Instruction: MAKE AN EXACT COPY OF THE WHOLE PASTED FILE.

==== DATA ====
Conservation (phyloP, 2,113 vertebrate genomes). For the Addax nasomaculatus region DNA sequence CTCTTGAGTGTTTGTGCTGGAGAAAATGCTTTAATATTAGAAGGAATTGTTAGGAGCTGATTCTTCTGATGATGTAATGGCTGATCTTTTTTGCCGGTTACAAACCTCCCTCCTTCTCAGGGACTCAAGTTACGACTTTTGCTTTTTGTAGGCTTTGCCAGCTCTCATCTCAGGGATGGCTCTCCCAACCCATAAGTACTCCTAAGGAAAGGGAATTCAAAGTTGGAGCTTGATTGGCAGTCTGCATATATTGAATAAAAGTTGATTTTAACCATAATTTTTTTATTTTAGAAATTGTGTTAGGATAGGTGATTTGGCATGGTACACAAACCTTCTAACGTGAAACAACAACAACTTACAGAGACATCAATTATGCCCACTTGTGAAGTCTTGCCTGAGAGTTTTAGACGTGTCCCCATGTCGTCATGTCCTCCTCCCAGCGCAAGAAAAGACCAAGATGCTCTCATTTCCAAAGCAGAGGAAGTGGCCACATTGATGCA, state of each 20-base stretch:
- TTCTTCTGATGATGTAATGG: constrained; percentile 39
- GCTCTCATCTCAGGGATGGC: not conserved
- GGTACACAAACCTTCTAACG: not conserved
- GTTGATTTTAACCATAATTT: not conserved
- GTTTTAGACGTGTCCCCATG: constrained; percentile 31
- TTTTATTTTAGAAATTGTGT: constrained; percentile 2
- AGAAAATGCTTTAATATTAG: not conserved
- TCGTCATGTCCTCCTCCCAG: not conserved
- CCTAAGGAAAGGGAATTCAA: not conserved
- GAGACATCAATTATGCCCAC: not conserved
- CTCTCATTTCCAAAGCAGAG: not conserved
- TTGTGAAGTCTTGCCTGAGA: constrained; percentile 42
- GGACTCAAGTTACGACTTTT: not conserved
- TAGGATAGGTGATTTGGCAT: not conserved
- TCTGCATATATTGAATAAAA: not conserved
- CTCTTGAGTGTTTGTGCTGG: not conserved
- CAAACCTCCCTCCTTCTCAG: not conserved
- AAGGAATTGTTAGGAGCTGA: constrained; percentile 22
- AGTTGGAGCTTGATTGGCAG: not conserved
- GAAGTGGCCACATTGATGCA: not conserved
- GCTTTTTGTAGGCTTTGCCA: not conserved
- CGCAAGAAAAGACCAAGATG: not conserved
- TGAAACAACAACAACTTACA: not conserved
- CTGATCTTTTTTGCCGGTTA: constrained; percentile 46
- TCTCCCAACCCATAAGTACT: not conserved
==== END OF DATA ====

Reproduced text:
Conservation (phyloP, 2,113 vertebrate genomes). For the Addax nasomaculatus region DNA sequence CTCTTGAGTGTTTGTGCTGGAGAAAATGCTTTAATATTAGAAGGAATTGTTAGGAGCTGATTCTTCTGATGATGTAATGGCTGATCTTTTTTGCCGGTTACAAACCTCCCTCCTTCTCAGGGACTCAAGTTACGACTTTTGCTTTTTGTAGGCTTTGCCAGCTCTCATCTCAGGGATGGCTCTCCCAACCCATAAGTACTCCTAAGGAAAGGGAATTCAAAGTTGGAGCTTGATTGGCAGTCTGCATATATTGAATAAAAGTTGATTTTAACCATAATTTTTTTATTTTAGAAATTGTGTTAGGATAGGTGATTTGGCATGGTACACAAACCTTCTAACGTGAAACAACAACAACTTACAGAGACATCAATTATGCCCACTTGTGAAGTCTTGCCTGAGAGTTTTAGACGTGTCCCCATGTCGTCATGTCCTCCTCCCAGCGCAAGAAAAGACCAAGATGCTCTCATTTCCAAAGCAGAGGAAGTGGCCACATTGATGCA, state of each 20-base stretch:
- TTCTTCTGATGATGTAATGG: constrained; percentile 39
- GCTCTCATCTCAGGGATGGC: not conserved
- GGTACACAAACCTTCTAACG: not conserved
- GTTGATTTTAACCATAATTT: not conserved
- GTTTTAGACGTGTCCCCATG: constrained; percentile 31
- TTTTATTTTAGAAATTGTGT: constrained; percentile 2
- AGAAAATGCTTTAATATTAG: not conserved
- TCGTCATGTCCTCCTCCCAG: not conserved
- CCTAAGGAAAGGGAATTCAA: not conserved
- GAGACATCAATTATGCCCAC: not conserved
- CTCTCATTTCCAAAGCAGAG: not conserved
- TTGTGAAGTCTTGCCTGAGA: constrained; percentile 42
- GGACTCAAGTTACGACTTTT: not conserved
- TAGGATAGGTGATTTGGCAT: not conserved
- TCTGCATATATTGAATAAAA: not conserved
- CTCTTGAGTGTTTGTGCTGG: not conserved
- CAAACCTCCCTCCTTCTCAG: not conserved
- AAGGAATTGTTAGGAGCTGA: constrained; percentile 22
- AGTTGGAGCTTGATTGGCAG: not conserved
- GAAGTGGCCACATTGATGCA: not conserved
- GCTTTTTGTAGGCTTTGCCA: not conserved
- CGCAAGAAAAGACCAAGATG: not conserved
- TGAAACAACAACAACTTACA: not conserved
- CTGATCTTTTTTGCCGGTTA: constrained; percentile 46
- TCTCCCAACCCATAAGTACT: not conserved